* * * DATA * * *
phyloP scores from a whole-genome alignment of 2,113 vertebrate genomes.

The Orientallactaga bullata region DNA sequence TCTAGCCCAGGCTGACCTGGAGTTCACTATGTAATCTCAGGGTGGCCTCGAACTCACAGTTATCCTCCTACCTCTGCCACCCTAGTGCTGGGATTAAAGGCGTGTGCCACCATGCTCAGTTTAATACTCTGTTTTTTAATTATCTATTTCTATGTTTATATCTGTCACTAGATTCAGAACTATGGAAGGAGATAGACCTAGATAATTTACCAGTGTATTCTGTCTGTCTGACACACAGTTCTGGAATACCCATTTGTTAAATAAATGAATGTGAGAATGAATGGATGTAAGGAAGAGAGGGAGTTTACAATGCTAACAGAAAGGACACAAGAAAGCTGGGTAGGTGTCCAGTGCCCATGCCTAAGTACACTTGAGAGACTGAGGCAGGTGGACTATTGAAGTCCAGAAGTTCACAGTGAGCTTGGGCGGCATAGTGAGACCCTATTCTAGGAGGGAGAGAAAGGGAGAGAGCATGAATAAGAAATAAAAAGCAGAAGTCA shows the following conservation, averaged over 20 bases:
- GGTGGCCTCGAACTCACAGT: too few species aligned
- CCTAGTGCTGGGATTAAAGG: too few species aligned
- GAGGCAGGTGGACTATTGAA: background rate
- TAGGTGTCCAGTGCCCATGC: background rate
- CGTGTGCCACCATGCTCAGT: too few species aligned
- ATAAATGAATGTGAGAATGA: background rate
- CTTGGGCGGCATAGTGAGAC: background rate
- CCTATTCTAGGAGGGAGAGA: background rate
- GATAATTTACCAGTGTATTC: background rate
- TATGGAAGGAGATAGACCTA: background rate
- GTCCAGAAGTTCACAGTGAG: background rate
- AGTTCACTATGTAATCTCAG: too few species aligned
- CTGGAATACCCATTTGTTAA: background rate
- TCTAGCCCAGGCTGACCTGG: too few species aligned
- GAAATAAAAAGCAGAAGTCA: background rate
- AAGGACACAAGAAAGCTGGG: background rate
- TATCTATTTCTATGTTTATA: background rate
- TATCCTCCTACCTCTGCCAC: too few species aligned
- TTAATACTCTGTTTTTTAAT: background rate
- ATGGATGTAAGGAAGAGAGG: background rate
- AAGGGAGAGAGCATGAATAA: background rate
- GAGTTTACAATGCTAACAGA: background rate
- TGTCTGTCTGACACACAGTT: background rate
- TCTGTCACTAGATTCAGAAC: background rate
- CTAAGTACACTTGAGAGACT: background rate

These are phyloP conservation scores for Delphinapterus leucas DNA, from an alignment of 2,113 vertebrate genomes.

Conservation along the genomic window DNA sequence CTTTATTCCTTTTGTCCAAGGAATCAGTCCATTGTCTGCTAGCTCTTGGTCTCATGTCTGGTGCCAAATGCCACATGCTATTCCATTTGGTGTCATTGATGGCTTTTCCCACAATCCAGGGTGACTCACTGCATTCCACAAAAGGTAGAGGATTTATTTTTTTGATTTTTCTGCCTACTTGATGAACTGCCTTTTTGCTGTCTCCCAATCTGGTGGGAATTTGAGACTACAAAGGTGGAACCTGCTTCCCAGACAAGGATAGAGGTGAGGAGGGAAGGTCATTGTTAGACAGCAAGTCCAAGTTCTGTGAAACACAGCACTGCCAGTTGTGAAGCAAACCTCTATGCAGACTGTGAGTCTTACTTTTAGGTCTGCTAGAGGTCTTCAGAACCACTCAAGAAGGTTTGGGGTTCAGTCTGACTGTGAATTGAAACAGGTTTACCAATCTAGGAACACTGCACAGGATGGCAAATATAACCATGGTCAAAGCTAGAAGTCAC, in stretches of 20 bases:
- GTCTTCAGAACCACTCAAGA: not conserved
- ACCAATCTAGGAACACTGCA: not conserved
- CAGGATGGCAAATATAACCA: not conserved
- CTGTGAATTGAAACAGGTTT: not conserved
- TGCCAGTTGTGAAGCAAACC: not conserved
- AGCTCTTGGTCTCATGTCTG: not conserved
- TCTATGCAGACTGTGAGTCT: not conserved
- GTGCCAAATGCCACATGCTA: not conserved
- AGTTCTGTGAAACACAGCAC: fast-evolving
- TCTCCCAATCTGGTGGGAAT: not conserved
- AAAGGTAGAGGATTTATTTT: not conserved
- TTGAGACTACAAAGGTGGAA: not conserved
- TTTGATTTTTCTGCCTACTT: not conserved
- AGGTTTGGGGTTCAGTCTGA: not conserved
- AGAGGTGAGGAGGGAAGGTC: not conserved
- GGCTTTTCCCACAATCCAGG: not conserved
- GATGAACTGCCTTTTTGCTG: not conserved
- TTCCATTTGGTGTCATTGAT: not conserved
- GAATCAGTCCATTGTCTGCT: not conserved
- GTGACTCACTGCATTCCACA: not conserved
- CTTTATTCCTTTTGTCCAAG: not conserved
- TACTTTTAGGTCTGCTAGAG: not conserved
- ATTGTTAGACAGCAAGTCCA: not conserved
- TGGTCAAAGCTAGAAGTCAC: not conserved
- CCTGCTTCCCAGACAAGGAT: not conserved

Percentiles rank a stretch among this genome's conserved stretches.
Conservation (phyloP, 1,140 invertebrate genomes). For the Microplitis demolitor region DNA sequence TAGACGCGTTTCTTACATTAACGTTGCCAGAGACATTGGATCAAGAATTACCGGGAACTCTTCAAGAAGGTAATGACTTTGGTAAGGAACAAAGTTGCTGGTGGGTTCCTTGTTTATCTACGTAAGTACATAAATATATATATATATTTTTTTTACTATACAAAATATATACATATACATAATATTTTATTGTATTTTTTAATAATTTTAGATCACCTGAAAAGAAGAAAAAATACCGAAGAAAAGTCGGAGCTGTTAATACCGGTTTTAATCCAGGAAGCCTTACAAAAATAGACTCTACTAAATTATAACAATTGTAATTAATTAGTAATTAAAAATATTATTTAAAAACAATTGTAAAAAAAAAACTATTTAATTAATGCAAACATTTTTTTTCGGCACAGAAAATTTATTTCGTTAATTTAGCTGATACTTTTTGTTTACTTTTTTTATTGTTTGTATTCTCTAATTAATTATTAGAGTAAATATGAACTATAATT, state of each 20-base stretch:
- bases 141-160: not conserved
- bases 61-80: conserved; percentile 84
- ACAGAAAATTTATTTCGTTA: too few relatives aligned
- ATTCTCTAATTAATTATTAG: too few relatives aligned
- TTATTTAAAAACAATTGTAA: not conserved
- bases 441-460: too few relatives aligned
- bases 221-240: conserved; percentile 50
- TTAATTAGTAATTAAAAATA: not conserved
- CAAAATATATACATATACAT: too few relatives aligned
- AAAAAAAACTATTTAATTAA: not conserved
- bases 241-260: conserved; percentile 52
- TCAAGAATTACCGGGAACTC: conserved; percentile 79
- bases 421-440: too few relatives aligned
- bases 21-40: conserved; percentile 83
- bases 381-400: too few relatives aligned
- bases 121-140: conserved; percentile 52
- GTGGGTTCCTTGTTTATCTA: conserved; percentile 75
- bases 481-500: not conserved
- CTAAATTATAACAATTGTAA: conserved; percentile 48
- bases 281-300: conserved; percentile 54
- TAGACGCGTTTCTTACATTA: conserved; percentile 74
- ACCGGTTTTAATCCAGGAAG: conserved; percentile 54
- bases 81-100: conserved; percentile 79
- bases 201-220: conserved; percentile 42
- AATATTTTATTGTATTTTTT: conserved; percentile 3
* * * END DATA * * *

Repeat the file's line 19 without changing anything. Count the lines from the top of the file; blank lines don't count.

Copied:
- TATCTATTTCTATGTTTATA: background rate